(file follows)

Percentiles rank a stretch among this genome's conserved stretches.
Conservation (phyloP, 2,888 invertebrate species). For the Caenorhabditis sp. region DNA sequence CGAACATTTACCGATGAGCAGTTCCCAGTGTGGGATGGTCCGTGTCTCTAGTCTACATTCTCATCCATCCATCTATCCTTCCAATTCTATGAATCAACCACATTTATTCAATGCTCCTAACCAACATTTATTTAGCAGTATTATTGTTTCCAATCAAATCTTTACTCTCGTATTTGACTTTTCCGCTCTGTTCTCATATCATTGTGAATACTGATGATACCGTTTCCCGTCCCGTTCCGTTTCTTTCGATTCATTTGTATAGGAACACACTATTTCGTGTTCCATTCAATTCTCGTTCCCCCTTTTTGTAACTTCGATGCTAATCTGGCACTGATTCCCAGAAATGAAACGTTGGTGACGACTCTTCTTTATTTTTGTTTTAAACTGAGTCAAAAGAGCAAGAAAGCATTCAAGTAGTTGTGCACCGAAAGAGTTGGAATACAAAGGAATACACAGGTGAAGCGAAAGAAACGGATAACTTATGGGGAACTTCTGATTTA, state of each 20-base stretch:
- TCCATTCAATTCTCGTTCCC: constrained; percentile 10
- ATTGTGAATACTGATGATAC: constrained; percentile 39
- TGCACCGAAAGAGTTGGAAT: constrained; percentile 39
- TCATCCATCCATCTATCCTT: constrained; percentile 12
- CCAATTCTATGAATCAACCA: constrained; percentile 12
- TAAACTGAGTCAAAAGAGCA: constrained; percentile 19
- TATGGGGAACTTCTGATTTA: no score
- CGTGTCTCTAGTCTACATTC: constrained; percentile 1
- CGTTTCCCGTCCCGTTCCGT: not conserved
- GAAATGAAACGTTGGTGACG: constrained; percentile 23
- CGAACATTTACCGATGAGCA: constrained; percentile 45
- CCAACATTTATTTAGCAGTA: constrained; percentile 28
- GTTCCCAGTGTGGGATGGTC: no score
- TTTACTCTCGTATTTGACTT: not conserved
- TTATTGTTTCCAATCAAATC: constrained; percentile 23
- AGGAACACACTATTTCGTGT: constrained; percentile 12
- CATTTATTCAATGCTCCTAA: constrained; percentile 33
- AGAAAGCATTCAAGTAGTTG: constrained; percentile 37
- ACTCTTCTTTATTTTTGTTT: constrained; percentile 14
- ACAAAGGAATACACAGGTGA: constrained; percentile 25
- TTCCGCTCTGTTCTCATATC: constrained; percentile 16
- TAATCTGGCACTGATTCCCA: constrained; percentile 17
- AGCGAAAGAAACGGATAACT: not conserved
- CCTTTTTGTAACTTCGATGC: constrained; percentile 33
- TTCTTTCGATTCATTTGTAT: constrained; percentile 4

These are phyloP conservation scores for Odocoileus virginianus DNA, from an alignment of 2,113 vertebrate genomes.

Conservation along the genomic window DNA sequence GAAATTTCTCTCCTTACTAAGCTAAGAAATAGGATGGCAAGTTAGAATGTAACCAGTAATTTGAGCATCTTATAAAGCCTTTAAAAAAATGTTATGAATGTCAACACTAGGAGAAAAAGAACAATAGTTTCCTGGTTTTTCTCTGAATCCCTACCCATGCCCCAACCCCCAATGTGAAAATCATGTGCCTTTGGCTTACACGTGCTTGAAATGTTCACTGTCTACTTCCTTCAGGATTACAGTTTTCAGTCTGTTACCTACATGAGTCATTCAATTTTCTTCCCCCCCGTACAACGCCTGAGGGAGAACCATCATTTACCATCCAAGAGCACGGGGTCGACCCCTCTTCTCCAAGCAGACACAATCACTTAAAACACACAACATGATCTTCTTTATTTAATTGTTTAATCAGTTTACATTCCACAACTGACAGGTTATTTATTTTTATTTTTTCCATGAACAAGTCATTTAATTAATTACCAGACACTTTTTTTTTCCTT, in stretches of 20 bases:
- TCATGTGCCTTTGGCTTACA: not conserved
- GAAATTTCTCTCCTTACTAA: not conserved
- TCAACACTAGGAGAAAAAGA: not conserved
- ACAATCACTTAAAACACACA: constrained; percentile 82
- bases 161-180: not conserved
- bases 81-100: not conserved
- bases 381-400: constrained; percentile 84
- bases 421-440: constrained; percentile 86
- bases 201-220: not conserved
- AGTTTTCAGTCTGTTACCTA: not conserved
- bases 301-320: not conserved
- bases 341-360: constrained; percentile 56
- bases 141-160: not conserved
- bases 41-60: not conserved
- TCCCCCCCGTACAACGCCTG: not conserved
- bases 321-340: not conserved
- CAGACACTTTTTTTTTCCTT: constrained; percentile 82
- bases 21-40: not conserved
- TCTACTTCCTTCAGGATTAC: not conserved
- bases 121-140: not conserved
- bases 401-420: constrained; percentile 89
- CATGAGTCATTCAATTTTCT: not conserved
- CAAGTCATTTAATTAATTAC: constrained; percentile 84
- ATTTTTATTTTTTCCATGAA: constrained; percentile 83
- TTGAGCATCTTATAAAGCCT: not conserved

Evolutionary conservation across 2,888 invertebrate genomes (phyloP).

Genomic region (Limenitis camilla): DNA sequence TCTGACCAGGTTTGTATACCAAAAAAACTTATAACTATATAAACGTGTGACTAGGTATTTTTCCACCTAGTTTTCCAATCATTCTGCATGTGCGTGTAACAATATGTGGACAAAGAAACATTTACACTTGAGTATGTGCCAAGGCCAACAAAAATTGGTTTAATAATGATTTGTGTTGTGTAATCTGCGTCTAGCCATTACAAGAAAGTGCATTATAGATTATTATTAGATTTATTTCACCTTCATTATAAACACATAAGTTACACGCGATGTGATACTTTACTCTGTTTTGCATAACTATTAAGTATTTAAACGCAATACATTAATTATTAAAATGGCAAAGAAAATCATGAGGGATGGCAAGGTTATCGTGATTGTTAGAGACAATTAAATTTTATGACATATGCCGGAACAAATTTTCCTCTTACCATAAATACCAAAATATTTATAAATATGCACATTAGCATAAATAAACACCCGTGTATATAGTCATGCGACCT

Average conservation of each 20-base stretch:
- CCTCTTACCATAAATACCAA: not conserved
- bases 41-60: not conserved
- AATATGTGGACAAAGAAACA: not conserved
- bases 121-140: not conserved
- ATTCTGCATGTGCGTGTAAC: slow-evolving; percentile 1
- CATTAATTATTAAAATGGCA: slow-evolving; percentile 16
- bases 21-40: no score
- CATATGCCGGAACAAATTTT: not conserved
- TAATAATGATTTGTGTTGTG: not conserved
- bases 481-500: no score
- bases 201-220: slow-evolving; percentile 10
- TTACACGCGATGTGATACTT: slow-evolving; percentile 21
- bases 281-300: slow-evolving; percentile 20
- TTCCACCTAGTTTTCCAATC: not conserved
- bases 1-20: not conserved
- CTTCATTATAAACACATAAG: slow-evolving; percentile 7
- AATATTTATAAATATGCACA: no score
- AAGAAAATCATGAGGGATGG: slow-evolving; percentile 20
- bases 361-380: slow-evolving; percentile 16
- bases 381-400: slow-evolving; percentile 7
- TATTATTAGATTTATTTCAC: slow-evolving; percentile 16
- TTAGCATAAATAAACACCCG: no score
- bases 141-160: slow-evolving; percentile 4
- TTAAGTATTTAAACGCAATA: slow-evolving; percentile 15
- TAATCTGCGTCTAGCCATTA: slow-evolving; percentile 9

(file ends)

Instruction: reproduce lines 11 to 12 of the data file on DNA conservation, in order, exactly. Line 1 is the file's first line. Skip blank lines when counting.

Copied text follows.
- CGTTTCCCGTCCCGTTCCGT: not conserved
- GAAATGAAACGTTGGTGACG: constrained; percentile 23